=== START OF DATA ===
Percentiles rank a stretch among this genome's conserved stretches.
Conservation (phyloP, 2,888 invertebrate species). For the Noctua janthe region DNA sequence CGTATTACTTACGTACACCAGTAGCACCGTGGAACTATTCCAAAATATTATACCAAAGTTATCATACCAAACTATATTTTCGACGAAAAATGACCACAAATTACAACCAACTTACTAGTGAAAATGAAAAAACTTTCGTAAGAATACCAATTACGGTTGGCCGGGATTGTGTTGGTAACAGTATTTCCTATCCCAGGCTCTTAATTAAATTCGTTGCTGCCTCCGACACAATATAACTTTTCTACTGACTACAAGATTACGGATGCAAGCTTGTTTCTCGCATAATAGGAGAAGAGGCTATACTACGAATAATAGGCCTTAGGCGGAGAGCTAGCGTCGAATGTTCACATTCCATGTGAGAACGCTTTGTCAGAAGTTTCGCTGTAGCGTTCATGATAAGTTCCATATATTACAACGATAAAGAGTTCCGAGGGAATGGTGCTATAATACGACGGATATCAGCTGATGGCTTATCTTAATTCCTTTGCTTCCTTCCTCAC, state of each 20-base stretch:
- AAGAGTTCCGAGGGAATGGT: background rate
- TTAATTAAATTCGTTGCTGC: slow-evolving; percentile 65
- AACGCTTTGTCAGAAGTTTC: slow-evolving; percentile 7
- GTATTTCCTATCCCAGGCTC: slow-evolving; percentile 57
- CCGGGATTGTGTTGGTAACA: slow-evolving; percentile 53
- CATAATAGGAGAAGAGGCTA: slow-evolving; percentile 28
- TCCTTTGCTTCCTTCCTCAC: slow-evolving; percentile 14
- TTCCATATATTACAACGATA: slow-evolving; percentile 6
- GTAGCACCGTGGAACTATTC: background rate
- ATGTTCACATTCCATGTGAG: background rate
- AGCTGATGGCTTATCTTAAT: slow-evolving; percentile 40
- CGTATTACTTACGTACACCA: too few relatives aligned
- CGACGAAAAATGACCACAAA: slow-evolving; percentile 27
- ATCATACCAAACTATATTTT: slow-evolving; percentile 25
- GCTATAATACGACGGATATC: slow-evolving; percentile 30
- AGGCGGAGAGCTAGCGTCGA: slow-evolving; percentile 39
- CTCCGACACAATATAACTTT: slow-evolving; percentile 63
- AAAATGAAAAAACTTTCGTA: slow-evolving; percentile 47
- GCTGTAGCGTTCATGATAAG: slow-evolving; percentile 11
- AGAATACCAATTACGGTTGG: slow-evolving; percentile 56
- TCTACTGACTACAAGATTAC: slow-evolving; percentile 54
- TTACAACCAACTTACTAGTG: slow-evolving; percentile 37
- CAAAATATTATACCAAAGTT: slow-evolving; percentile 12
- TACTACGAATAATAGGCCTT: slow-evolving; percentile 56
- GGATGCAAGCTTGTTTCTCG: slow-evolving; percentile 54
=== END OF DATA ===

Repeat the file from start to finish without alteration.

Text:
Percentiles rank a stretch among this genome's conserved stretches.
Conservation (phyloP, 2,888 invertebrate species). For the Noctua janthe region DNA sequence CGTATTACTTACGTACACCAGTAGCACCGTGGAACTATTCCAAAATATTATACCAAAGTTATCATACCAAACTATATTTTCGACGAAAAATGACCACAAATTACAACCAACTTACTAGTGAAAATGAAAAAACTTTCGTAAGAATACCAATTACGGTTGGCCGGGATTGTGTTGGTAACAGTATTTCCTATCCCAGGCTCTTAATTAAATTCGTTGCTGCCTCCGACACAATATAACTTTTCTACTGACTACAAGATTACGGATGCAAGCTTGTTTCTCGCATAATAGGAGAAGAGGCTATACTACGAATAATAGGCCTTAGGCGGAGAGCTAGCGTCGAATGTTCACATTCCATGTGAGAACGCTTTGTCAGAAGTTTCGCTGTAGCGTTCATGATAAGTTCCATATATTACAACGATAAAGAGTTCCGAGGGAATGGTGCTATAATACGACGGATATCAGCTGATGGCTTATCTTAATTCCTTTGCTTCCTTCCTCAC, state of each 20-base stretch:
- AAGAGTTCCGAGGGAATGGT: background rate
- TTAATTAAATTCGTTGCTGC: slow-evolving; percentile 65
- AACGCTTTGTCAGAAGTTTC: slow-evolving; percentile 7
- GTATTTCCTATCCCAGGCTC: slow-evolving; percentile 57
- CCGGGATTGTGTTGGTAACA: slow-evolving; percentile 53
- CATAATAGGAGAAGAGGCTA: slow-evolving; percentile 28
- TCCTTTGCTTCCTTCCTCAC: slow-evolving; percentile 14
- TTCCATATATTACAACGATA: slow-evolving; percentile 6
- GTAGCACCGTGGAACTATTC: background rate
- ATGTTCACATTCCATGTGAG: background rate
- AGCTGATGGCTTATCTTAAT: slow-evolving; percentile 40
- CGTATTACTTACGTACACCA: too few relatives aligned
- CGACGAAAAATGACCACAAA: slow-evolving; percentile 27
- ATCATACCAAACTATATTTT: slow-evolving; percentile 25
- GCTATAATACGACGGATATC: slow-evolving; percentile 30
- AGGCGGAGAGCTAGCGTCGA: slow-evolving; percentile 39
- CTCCGACACAATATAACTTT: slow-evolving; percentile 63
- AAAATGAAAAAACTTTCGTA: slow-evolving; percentile 47
- GCTGTAGCGTTCATGATAAG: slow-evolving; percentile 11
- AGAATACCAATTACGGTTGG: slow-evolving; percentile 56
- TCTACTGACTACAAGATTAC: slow-evolving; percentile 54
- TTACAACCAACTTACTAGTG: slow-evolving; percentile 37
- CAAAATATTATACCAAAGTT: slow-evolving; percentile 12
- TACTACGAATAATAGGCCTT: slow-evolving; percentile 56
- GGATGCAAGCTTGTTTCTCG: slow-evolving; percentile 54